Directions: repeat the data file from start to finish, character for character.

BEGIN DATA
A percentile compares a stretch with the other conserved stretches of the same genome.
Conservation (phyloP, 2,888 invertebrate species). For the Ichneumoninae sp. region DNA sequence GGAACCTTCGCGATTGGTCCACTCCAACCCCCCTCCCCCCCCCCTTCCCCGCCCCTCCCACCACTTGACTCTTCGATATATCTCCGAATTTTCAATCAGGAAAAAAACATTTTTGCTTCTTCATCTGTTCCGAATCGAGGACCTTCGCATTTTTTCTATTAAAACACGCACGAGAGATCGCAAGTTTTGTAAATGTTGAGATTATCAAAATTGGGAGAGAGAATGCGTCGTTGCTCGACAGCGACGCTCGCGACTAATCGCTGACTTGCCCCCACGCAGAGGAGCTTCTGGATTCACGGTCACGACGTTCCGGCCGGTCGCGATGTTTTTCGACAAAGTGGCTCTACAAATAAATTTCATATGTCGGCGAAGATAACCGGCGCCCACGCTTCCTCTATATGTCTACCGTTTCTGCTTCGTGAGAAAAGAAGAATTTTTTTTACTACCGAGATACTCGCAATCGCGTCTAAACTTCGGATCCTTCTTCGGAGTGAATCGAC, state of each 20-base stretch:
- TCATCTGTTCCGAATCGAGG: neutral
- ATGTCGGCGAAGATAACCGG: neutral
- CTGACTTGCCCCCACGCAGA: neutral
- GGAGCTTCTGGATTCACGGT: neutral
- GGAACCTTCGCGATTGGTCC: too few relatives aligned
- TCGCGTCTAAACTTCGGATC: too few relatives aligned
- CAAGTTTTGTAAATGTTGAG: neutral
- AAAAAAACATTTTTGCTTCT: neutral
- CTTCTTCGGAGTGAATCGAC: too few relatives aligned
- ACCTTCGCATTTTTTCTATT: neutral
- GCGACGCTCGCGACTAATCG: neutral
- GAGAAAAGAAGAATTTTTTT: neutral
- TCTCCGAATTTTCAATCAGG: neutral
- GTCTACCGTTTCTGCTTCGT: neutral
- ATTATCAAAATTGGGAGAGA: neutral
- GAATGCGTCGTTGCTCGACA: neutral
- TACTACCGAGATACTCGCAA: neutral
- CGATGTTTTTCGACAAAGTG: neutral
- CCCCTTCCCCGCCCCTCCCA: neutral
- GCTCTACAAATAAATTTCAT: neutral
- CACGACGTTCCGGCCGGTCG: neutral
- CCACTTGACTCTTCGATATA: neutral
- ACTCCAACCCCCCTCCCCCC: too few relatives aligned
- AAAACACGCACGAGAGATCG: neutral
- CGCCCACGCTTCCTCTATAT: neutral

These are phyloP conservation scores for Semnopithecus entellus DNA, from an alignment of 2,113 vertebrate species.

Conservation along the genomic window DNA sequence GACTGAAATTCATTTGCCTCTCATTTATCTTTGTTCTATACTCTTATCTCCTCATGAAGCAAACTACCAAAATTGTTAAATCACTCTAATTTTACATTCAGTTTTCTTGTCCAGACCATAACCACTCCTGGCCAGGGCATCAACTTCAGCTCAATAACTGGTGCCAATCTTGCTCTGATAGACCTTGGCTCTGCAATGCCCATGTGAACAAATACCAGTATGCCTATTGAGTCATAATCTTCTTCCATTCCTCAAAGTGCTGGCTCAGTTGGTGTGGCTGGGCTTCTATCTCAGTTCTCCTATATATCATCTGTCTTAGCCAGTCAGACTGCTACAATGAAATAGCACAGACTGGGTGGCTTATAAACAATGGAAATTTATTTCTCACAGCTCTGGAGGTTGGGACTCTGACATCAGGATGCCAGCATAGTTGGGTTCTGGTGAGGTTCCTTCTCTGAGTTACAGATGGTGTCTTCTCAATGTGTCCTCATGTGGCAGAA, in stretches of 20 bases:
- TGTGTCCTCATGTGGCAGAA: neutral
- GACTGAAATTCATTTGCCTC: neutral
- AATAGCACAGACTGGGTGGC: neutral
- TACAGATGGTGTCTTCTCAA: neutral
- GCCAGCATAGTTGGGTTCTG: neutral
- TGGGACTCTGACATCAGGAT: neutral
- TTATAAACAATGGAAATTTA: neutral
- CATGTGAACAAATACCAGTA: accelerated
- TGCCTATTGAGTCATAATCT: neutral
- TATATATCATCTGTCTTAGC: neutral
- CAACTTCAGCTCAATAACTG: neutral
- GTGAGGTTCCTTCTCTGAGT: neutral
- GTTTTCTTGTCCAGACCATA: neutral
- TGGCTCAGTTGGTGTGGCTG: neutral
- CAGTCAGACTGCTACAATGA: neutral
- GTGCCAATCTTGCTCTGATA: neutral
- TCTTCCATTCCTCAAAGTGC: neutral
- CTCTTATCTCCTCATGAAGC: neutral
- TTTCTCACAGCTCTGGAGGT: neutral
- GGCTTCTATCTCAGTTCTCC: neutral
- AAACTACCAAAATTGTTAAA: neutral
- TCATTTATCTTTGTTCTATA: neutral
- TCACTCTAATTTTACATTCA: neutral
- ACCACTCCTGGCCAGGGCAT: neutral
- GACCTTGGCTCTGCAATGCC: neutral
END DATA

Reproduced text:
A percentile compares a stretch with the other conserved stretches of the same genome.
Conservation (phyloP, 2,888 invertebrate species). For the Ichneumoninae sp. region DNA sequence GGAACCTTCGCGATTGGTCCACTCCAACCCCCCTCCCCCCCCCCTTCCCCGCCCCTCCCACCACTTGACTCTTCGATATATCTCCGAATTTTCAATCAGGAAAAAAACATTTTTGCTTCTTCATCTGTTCCGAATCGAGGACCTTCGCATTTTTTCTATTAAAACACGCACGAGAGATCGCAAGTTTTGTAAATGTTGAGATTATCAAAATTGGGAGAGAGAATGCGTCGTTGCTCGACAGCGACGCTCGCGACTAATCGCTGACTTGCCCCCACGCAGAGGAGCTTCTGGATTCACGGTCACGACGTTCCGGCCGGTCGCGATGTTTTTCGACAAAGTGGCTCTACAAATAAATTTCATATGTCGGCGAAGATAACCGGCGCCCACGCTTCCTCTATATGTCTACCGTTTCTGCTTCGTGAGAAAAGAAGAATTTTTTTTACTACCGAGATACTCGCAATCGCGTCTAAACTTCGGATCCTTCTTCGGAGTGAATCGAC, state of each 20-base stretch:
- TCATCTGTTCCGAATCGAGG: neutral
- ATGTCGGCGAAGATAACCGG: neutral
- CTGACTTGCCCCCACGCAGA: neutral
- GGAGCTTCTGGATTCACGGT: neutral
- GGAACCTTCGCGATTGGTCC: too few relatives aligned
- TCGCGTCTAAACTTCGGATC: too few relatives aligned
- CAAGTTTTGTAAATGTTGAG: neutral
- AAAAAAACATTTTTGCTTCT: neutral
- CTTCTTCGGAGTGAATCGAC: too few relatives aligned
- ACCTTCGCATTTTTTCTATT: neutral
- GCGACGCTCGCGACTAATCG: neutral
- GAGAAAAGAAGAATTTTTTT: neutral
- TCTCCGAATTTTCAATCAGG: neutral
- GTCTACCGTTTCTGCTTCGT: neutral
- ATTATCAAAATTGGGAGAGA: neutral
- GAATGCGTCGTTGCTCGACA: neutral
- TACTACCGAGATACTCGCAA: neutral
- CGATGTTTTTCGACAAAGTG: neutral
- CCCCTTCCCCGCCCCTCCCA: neutral
- GCTCTACAAATAAATTTCAT: neutral
- CACGACGTTCCGGCCGGTCG: neutral
- CCACTTGACTCTTCGATATA: neutral
- ACTCCAACCCCCCTCCCCCC: too few relatives aligned
- AAAACACGCACGAGAGATCG: neutral
- CGCCCACGCTTCCTCTATAT: neutral

These are phyloP conservation scores for Semnopithecus entellus DNA, from an alignment of 2,113 vertebrate species.

Conservation along the genomic window DNA sequence GACTGAAATTCATTTGCCTCTCATTTATCTTTGTTCTATACTCTTATCTCCTCATGAAGCAAACTACCAAAATTGTTAAATCACTCTAATTTTACATTCAGTTTTCTTGTCCAGACCATAACCACTCCTGGCCAGGGCATCAACTTCAGCTCAATAACTGGTGCCAATCTTGCTCTGATAGACCTTGGCTCTGCAATGCCCATGTGAACAAATACCAGTATGCCTATTGAGTCATAATCTTCTTCCATTCCTCAAAGTGCTGGCTCAGTTGGTGTGGCTGGGCTTCTATCTCAGTTCTCCTATATATCATCTGTCTTAGCCAGTCAGACTGCTACAATGAAATAGCACAGACTGGGTGGCTTATAAACAATGGAAATTTATTTCTCACAGCTCTGGAGGTTGGGACTCTGACATCAGGATGCCAGCATAGTTGGGTTCTGGTGAGGTTCCTTCTCTGAGTTACAGATGGTGTCTTCTCAATGTGTCCTCATGTGGCAGAA, in stretches of 20 bases:
- TGTGTCCTCATGTGGCAGAA: neutral
- GACTGAAATTCATTTGCCTC: neutral
- AATAGCACAGACTGGGTGGC: neutral
- TACAGATGGTGTCTTCTCAA: neutral
- GCCAGCATAGTTGGGTTCTG: neutral
- TGGGACTCTGACATCAGGAT: neutral
- TTATAAACAATGGAAATTTA: neutral
- CATGTGAACAAATACCAGTA: accelerated
- TGCCTATTGAGTCATAATCT: neutral
- TATATATCATCTGTCTTAGC: neutral
- CAACTTCAGCTCAATAACTG: neutral
- GTGAGGTTCCTTCTCTGAGT: neutral
- GTTTTCTTGTCCAGACCATA: neutral
- TGGCTCAGTTGGTGTGGCTG: neutral
- CAGTCAGACTGCTACAATGA: neutral
- GTGCCAATCTTGCTCTGATA: neutral
- TCTTCCATTCCTCAAAGTGC: neutral
- CTCTTATCTCCTCATGAAGC: neutral
- TTTCTCACAGCTCTGGAGGT: neutral
- GGCTTCTATCTCAGTTCTCC: neutral
- AAACTACCAAAATTGTTAAA: neutral
- TCATTTATCTTTGTTCTATA: neutral
- TCACTCTAATTTTACATTCA: neutral
- ACCACTCCTGGCCAGGGCAT: neutral
- GACCTTGGCTCTGCAATGCC: neutral